By Bill Ash
Over several decades, electric utilities have installed hundreds of thousands of electronic devices that monitor the vital signs of their transmission and distribution systems to modernize the power grid. The proliferation of detailed information about voltage, current and other system parameters can tell utilities a lot about the state, stability and efficiency of transmission and distribution networks, thus providing more insight to the performance and control of the grid.
While installing these technologies to enhance the information and data capturing techniques and devices, we need to keep in mind the standards behind them. The standards allow the technologies to be used at a lower cost because of economies of scale in manufacturing, installation and implementation/deployment. This, in turn, also helps in unified training of the workforce and multi-vendors solution that allow for completion of projects.
Standards are pervasive. No matter where you go in the world, you would be challenged not to find an influence from some sort of standardization. Standards have been driving innovation, contributing to the growth of markets, expanding consumer choice, supporting interoperability and protecting the health and public safety of workers and the general public for centuries. In every part of the world, the influence from some sort of standardization is more than evident.
IEEE covers many different topics across the broad spectrum of technologies. From the transmission and distribution automation, EV, communications and networking, software and system engineering, security, robotic and automation, and interoperability. IEEE has developed many standards in areas and technologies that cover a wide range of application and approaches, which allow for and decisively promote the evolution of smart grid.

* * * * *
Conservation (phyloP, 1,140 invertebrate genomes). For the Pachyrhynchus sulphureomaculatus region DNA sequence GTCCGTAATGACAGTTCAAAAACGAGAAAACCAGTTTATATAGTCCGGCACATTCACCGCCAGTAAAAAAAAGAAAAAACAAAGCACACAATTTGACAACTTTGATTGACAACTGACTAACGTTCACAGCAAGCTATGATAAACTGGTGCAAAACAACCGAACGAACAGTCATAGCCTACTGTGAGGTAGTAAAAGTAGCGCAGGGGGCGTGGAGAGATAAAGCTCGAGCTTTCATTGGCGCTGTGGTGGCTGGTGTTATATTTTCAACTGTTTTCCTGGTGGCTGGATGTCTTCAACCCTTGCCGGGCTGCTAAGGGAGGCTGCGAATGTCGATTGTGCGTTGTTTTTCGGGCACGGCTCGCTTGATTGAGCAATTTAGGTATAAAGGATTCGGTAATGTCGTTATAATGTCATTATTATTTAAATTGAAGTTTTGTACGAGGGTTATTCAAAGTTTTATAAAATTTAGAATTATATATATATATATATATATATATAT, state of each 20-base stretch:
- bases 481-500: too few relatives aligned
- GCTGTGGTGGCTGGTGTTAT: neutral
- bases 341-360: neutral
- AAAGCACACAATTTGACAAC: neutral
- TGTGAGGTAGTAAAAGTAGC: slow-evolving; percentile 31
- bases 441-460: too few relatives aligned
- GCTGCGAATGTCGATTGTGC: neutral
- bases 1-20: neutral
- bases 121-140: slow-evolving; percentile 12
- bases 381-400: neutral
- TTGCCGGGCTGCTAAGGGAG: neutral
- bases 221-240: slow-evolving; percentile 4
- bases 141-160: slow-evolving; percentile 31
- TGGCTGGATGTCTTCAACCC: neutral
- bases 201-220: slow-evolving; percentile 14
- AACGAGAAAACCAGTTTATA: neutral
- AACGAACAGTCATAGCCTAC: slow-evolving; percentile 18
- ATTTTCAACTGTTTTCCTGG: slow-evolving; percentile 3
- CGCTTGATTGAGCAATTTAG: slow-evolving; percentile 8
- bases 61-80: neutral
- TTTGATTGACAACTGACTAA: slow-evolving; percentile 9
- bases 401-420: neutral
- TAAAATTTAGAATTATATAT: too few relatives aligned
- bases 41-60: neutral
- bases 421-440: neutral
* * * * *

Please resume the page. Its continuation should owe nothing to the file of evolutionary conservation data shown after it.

Here, out of many, there are some IEEE standards are relevant to evolution of grid modernization and their current status :
IEEE P1547 (Revision) Standard for Interconnection and Interoperability of Distributed Energy Resources with Associated Electric Power Systems Interfaces
This standard establishes criteria and requirements for interconnection of distributed energy resources (DER) with electric power systems (EPS) and associated interfaces.
Status: Submitted to the IEEE Standards Association Standards Board for final approval
IEEE P2030.5 (Revision) Standard for Smart Energy Profile Application Protocol applications like demand response, load control, time of day pricing, management of distributed generation, electric vehicles, etc. This standard defines the mechanisms for exchanging application messages, the exact messages exchanged including error messages, and the security features used to protect the application messages. With respect to the Open Systems Interconnection (OSI) network model, this standard is built using the four layer Internet stack model. The defined application protocol is an IEC 61968 common information model (CIM)  profile, mapping directly where possible, and using subsets and extensions where needed, and follows an IETF RESTful architecture [REST]
Status: Sponsor Ballot
IEEE PC37.240 (Revision) Standard Cybersecurity Requirements for Power System Automation, Protection and Control Systems